Boys play soccer in neglected Gugulethu Cemetery

Petition launched to get City of Cape Town to fix the graveyard

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Families use what’s left of the fence to hang their washing at the neglected Gugulethu Cemetery. Photo: Mary-Anne Gontsana

Boys play soccer in the neglected Gugulethu Cemetery, people use it as a short cut, and families hang washing on what’s left of its fence. Now Gugulethu residents have started a petition asking the City of Cape Town to pay more attention to the cemetery.

The petition on has more than 1,600 signatures since it was started on 10 July.

Driving down NY108 to the cemetery, along two main roads, one sees a broken fence, a vandalised sign and empty space where fencing has been stolen.

Community member Xolile Ndzoyi, who started the petition, said: “On any day you will see children inside the cemetery playing soccer. People are using what is left of the fence to hang their clothes and blankets after washing them. How can you do that at a graveyard?” said Ndzoyi.

A Gugulethu resident who identified herself only as Sibongile, had just visited a grave when she spoke to GroundUp. “Even now, those kids are playing soccer here. That ball can easily be kicked onto someone’s grave or tombstone.”

“My grandparents, my mother and uncle are buried here. Who knows what happens on their graves when I’m not here. A graveyard is supposed to be sacred,” she said.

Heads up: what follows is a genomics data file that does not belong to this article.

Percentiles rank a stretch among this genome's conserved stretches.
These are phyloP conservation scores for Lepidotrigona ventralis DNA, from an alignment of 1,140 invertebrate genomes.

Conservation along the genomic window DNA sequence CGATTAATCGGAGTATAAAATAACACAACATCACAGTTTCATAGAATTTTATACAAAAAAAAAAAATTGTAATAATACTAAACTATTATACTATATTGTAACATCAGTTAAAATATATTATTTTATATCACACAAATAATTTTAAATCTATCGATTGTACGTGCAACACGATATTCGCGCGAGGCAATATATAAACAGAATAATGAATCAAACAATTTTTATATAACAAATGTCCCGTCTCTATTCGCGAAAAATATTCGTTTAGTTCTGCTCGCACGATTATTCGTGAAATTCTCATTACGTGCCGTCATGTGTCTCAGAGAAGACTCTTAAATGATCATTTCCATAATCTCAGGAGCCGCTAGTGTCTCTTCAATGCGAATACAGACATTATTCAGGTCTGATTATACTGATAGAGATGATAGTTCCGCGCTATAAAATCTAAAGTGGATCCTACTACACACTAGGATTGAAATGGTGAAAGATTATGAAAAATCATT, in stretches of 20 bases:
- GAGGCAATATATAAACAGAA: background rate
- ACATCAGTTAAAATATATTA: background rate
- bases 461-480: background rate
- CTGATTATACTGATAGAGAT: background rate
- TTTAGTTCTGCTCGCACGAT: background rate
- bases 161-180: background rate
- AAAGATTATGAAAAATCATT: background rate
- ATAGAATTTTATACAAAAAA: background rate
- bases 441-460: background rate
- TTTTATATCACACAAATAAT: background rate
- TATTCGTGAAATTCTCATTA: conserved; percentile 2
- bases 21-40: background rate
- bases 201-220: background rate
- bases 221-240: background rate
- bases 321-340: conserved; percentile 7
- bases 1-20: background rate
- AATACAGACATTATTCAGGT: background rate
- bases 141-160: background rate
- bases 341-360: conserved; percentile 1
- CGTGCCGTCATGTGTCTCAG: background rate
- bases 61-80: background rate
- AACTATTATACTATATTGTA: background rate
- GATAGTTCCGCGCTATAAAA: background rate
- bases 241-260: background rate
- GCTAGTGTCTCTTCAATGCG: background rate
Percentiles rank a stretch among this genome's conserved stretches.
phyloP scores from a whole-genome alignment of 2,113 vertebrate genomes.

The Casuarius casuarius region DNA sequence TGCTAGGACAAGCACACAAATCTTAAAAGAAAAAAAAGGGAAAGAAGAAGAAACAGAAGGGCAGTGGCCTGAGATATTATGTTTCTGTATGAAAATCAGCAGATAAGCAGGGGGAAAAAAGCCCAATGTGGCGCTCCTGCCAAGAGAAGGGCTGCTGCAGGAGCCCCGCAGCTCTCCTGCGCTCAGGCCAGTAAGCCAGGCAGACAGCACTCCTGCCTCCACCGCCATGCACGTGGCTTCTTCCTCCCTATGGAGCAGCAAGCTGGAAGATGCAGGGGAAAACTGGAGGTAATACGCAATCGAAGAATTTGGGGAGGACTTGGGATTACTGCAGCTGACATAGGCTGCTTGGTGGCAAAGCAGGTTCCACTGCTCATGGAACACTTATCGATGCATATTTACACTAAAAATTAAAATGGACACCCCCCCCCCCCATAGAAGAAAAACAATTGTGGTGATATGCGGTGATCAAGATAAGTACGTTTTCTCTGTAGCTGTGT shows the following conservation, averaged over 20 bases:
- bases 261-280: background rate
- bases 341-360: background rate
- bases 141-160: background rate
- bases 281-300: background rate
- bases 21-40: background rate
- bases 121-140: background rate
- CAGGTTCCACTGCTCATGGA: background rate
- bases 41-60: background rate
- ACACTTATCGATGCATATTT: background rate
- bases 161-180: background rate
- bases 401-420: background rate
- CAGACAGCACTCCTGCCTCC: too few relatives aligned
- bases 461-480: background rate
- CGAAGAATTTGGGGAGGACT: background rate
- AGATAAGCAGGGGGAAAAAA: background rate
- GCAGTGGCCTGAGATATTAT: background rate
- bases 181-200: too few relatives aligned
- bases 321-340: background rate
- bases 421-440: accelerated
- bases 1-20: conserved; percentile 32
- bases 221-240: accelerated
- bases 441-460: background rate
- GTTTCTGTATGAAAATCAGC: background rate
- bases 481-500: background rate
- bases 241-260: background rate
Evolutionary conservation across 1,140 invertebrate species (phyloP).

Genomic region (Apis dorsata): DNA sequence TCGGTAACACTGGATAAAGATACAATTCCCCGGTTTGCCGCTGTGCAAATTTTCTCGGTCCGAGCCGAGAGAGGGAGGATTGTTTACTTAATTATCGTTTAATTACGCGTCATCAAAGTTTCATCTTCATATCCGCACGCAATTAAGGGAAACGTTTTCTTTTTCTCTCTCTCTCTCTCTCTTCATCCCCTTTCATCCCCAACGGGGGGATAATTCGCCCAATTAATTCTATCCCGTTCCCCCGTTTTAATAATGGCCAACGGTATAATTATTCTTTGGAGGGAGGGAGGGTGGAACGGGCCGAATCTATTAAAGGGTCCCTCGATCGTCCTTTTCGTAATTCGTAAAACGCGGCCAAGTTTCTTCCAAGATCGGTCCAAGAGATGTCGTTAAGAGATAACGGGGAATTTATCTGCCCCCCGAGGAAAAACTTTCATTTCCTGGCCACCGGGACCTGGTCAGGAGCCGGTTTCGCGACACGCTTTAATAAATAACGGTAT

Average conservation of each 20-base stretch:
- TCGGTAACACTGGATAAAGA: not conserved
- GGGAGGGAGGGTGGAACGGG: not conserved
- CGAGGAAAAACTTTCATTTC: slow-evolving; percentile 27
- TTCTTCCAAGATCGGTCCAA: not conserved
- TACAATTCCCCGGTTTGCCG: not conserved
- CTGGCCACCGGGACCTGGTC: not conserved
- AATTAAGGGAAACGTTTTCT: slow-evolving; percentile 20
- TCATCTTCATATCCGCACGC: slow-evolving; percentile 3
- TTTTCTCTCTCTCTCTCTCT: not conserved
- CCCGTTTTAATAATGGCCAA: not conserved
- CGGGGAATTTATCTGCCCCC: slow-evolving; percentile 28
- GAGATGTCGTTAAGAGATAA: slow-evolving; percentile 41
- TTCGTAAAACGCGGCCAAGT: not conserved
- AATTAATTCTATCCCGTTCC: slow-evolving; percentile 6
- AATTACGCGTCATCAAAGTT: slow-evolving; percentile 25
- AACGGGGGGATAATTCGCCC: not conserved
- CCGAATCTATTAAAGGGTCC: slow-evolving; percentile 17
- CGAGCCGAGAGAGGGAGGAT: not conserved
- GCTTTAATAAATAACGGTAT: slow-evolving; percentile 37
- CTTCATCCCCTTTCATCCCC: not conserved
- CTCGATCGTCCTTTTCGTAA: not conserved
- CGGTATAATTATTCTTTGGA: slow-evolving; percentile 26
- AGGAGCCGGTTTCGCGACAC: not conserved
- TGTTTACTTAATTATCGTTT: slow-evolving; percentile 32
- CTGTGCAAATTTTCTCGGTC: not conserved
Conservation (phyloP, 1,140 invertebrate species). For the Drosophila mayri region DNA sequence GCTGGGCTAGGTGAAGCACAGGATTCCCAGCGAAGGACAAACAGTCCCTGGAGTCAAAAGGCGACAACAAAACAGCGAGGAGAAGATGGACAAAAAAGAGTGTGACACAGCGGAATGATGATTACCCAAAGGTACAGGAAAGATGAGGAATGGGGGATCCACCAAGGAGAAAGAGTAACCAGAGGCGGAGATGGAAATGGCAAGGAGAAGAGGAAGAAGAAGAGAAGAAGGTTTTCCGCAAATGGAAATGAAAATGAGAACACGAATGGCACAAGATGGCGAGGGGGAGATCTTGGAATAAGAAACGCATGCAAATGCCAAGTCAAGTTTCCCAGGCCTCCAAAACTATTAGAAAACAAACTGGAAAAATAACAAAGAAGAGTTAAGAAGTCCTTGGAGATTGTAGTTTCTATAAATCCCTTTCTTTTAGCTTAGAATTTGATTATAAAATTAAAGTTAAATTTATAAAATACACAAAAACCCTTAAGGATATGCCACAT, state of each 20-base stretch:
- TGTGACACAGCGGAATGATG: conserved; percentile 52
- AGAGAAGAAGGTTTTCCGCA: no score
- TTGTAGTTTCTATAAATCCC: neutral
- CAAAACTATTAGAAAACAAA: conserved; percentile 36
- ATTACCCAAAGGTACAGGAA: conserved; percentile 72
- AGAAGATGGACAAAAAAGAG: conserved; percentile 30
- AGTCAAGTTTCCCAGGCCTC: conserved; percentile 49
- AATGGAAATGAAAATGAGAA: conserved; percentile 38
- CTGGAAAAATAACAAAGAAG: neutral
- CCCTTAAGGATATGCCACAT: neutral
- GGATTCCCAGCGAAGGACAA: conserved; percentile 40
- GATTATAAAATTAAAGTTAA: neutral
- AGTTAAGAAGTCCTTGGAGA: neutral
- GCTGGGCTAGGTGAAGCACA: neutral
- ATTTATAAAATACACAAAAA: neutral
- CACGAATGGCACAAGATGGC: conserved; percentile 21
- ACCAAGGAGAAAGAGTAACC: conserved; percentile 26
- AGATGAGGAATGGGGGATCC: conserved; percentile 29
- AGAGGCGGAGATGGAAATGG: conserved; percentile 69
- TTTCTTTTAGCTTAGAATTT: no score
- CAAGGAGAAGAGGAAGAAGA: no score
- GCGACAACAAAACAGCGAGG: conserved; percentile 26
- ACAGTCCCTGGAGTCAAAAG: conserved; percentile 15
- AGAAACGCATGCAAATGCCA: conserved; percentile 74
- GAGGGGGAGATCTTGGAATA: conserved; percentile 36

Walking through the cemetery, there were some broken tombstones.

At the other side of the cemetery, the main entrance and fencing there was still intact.

Signatories to the petition asked the City to consider building a brick or concrete wall around the cemetery to prevent vandalism of fencing, and to replace the lockable gates to help security guards to limit access.

“They should allow families who need to clean or who are there in preparation for an unveiling of a tombstone or an actual funeral which is what the graveyard is intended for,” they said.

Mayoral Committee Member for Community Service and Health Patricia van der Ross said the City was aware of the vandalism.

“Vandalism of City facilities, including the theft of fencing has become a daily occurrence throughout the metropole. This is costing departments millions of rand to replace or fix, only to get stolen again.”

She said security personnel had been deployed to patrol and safeguard the premises until a fence is erected. She did not say when that would be.

TOPICS:  Local government

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